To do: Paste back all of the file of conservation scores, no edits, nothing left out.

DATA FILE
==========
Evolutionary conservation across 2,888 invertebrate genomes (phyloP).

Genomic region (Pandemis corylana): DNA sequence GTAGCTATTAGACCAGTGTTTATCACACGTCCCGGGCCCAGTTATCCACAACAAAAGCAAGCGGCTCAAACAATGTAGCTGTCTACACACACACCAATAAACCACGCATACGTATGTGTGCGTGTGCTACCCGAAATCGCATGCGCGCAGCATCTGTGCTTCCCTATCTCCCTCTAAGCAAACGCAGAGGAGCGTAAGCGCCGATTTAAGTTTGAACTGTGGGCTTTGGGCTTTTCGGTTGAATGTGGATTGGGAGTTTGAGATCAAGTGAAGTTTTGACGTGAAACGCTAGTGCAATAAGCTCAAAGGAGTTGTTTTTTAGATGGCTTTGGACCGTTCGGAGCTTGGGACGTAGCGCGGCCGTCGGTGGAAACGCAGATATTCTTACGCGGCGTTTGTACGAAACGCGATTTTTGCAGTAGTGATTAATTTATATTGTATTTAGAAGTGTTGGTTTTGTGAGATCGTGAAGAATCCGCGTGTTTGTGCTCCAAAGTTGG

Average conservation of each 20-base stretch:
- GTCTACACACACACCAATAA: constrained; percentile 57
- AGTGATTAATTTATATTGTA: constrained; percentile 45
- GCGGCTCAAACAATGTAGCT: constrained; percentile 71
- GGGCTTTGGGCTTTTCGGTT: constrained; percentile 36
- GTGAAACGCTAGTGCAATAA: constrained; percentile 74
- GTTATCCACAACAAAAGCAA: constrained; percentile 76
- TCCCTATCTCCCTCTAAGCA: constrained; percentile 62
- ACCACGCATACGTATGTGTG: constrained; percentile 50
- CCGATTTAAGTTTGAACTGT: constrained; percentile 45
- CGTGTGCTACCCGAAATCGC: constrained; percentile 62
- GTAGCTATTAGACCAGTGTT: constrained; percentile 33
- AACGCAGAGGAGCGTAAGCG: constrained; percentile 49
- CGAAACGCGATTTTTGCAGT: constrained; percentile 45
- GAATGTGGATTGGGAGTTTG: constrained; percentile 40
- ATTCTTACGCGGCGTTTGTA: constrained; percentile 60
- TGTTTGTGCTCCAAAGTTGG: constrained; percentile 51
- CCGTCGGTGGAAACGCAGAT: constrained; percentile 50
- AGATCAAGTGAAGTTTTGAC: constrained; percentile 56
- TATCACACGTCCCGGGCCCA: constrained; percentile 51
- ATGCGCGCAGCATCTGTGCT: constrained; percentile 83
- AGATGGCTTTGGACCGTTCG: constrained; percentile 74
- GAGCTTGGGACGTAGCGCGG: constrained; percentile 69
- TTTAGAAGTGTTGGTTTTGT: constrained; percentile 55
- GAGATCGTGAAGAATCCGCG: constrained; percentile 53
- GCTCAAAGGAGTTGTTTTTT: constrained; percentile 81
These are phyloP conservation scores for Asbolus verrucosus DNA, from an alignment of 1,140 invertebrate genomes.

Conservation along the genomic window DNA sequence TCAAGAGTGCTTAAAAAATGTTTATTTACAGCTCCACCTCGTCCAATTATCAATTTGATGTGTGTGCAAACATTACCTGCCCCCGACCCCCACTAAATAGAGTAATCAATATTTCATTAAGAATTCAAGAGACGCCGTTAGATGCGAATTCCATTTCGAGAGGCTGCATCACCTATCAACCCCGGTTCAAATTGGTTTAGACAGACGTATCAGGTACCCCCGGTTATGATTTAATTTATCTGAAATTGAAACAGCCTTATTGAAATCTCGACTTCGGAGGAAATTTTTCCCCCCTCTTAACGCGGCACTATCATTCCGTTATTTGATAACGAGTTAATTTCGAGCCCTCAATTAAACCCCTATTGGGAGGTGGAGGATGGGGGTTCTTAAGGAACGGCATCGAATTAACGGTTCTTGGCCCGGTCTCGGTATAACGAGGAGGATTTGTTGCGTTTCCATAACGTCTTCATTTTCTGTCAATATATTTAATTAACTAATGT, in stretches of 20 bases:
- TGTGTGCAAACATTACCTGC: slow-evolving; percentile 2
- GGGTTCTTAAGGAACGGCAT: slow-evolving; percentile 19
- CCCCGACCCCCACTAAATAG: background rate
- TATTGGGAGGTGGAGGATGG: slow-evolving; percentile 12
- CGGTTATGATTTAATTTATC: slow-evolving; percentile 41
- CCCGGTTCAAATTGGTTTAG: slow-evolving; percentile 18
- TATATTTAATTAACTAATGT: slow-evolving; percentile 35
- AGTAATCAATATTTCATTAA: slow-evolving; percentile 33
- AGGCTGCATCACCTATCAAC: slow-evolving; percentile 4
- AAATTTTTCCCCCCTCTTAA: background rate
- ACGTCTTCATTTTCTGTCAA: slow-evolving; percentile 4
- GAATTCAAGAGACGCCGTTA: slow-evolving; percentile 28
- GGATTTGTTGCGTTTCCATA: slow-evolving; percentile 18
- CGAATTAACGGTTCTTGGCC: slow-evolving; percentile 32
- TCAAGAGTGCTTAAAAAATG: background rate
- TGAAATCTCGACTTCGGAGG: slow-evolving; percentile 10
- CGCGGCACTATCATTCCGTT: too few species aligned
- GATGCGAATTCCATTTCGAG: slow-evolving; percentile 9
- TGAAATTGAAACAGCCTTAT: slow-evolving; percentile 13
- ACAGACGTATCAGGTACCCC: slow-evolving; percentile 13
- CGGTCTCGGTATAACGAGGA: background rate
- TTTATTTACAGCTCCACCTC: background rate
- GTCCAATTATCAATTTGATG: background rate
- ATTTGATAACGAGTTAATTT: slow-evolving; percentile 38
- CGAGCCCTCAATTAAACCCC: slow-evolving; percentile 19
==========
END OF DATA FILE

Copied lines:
Evolutionary conservation across 2,888 invertebrate genomes (phyloP).

Genomic region (Pandemis corylana): DNA sequence GTAGCTATTAGACCAGTGTTTATCACACGTCCCGGGCCCAGTTATCCACAACAAAAGCAAGCGGCTCAAACAATGTAGCTGTCTACACACACACCAATAAACCACGCATACGTATGTGTGCGTGTGCTACCCGAAATCGCATGCGCGCAGCATCTGTGCTTCCCTATCTCCCTCTAAGCAAACGCAGAGGAGCGTAAGCGCCGATTTAAGTTTGAACTGTGGGCTTTGGGCTTTTCGGTTGAATGTGGATTGGGAGTTTGAGATCAAGTGAAGTTTTGACGTGAAACGCTAGTGCAATAAGCTCAAAGGAGTTGTTTTTTAGATGGCTTTGGACCGTTCGGAGCTTGGGACGTAGCGCGGCCGTCGGTGGAAACGCAGATATTCTTACGCGGCGTTTGTACGAAACGCGATTTTTGCAGTAGTGATTAATTTATATTGTATTTAGAAGTGTTGGTTTTGTGAGATCGTGAAGAATCCGCGTGTTTGTGCTCCAAAGTTGG

Average conservation of each 20-base stretch:
- GTCTACACACACACCAATAA: constrained; percentile 57
- AGTGATTAATTTATATTGTA: constrained; percentile 45
- GCGGCTCAAACAATGTAGCT: constrained; percentile 71
- GGGCTTTGGGCTTTTCGGTT: constrained; percentile 36
- GTGAAACGCTAGTGCAATAA: constrained; percentile 74
- GTTATCCACAACAAAAGCAA: constrained; percentile 76
- TCCCTATCTCCCTCTAAGCA: constrained; percentile 62
- ACCACGCATACGTATGTGTG: constrained; percentile 50
- CCGATTTAAGTTTGAACTGT: constrained; percentile 45
- CGTGTGCTACCCGAAATCGC: constrained; percentile 62
- GTAGCTATTAGACCAGTGTT: constrained; percentile 33
- AACGCAGAGGAGCGTAAGCG: constrained; percentile 49
- CGAAACGCGATTTTTGCAGT: constrained; percentile 45
- GAATGTGGATTGGGAGTTTG: constrained; percentile 40
- ATTCTTACGCGGCGTTTGTA: constrained; percentile 60
- TGTTTGTGCTCCAAAGTTGG: constrained; percentile 51
- CCGTCGGTGGAAACGCAGAT: constrained; percentile 50
- AGATCAAGTGAAGTTTTGAC: constrained; percentile 56
- TATCACACGTCCCGGGCCCA: constrained; percentile 51
- ATGCGCGCAGCATCTGTGCT: constrained; percentile 83
- AGATGGCTTTGGACCGTTCG: constrained; percentile 74
- GAGCTTGGGACGTAGCGCGG: constrained; percentile 69
- TTTAGAAGTGTTGGTTTTGT: constrained; percentile 55
- GAGATCGTGAAGAATCCGCG: constrained; percentile 53
- GCTCAAAGGAGTTGTTTTTT: constrained; percentile 81
These are phyloP conservation scores for Asbolus verrucosus DNA, from an alignment of 1,140 invertebrate genomes.

Conservation along the genomic window DNA sequence TCAAGAGTGCTTAAAAAATGTTTATTTACAGCTCCACCTCGTCCAATTATCAATTTGATGTGTGTGCAAACATTACCTGCCCCCGACCCCCACTAAATAGAGTAATCAATATTTCATTAAGAATTCAAGAGACGCCGTTAGATGCGAATTCCATTTCGAGAGGCTGCATCACCTATCAACCCCGGTTCAAATTGGTTTAGACAGACGTATCAGGTACCCCCGGTTATGATTTAATTTATCTGAAATTGAAACAGCCTTATTGAAATCTCGACTTCGGAGGAAATTTTTCCCCCCTCTTAACGCGGCACTATCATTCCGTTATTTGATAACGAGTTAATTTCGAGCCCTCAATTAAACCCCTATTGGGAGGTGGAGGATGGGGGTTCTTAAGGAACGGCATCGAATTAACGGTTCTTGGCCCGGTCTCGGTATAACGAGGAGGATTTGTTGCGTTTCCATAACGTCTTCATTTTCTGTCAATATATTTAATTAACTAATGT, in stretches of 20 bases:
- TGTGTGCAAACATTACCTGC: slow-evolving; percentile 2
- GGGTTCTTAAGGAACGGCAT: slow-evolving; percentile 19
- CCCCGACCCCCACTAAATAG: background rate
- TATTGGGAGGTGGAGGATGG: slow-evolving; percentile 12
- CGGTTATGATTTAATTTATC: slow-evolving; percentile 41
- CCCGGTTCAAATTGGTTTAG: slow-evolving; percentile 18
- TATATTTAATTAACTAATGT: slow-evolving; percentile 35
- AGTAATCAATATTTCATTAA: slow-evolving; percentile 33
- AGGCTGCATCACCTATCAAC: slow-evolving; percentile 4
- AAATTTTTCCCCCCTCTTAA: background rate
- ACGTCTTCATTTTCTGTCAA: slow-evolving; percentile 4
- GAATTCAAGAGACGCCGTTA: slow-evolving; percentile 28
- GGATTTGTTGCGTTTCCATA: slow-evolving; percentile 18
- CGAATTAACGGTTCTTGGCC: slow-evolving; percentile 32
- TCAAGAGTGCTTAAAAAATG: background rate
- TGAAATCTCGACTTCGGAGG: slow-evolving; percentile 10
- CGCGGCACTATCATTCCGTT: too few species aligned
- GATGCGAATTCCATTTCGAG: slow-evolving; percentile 9
- TGAAATTGAAACAGCCTTAT: slow-evolving; percentile 13
- ACAGACGTATCAGGTACCCC: slow-evolving; percentile 13
- CGGTCTCGGTATAACGAGGA: background rate
- TTTATTTACAGCTCCACCTC: background rate
- GTCCAATTATCAATTTGATG: background rate
- ATTTGATAACGAGTTAATTT: slow-evolving; percentile 38
- CGAGCCCTCAATTAAACCCC: slow-evolving; percentile 19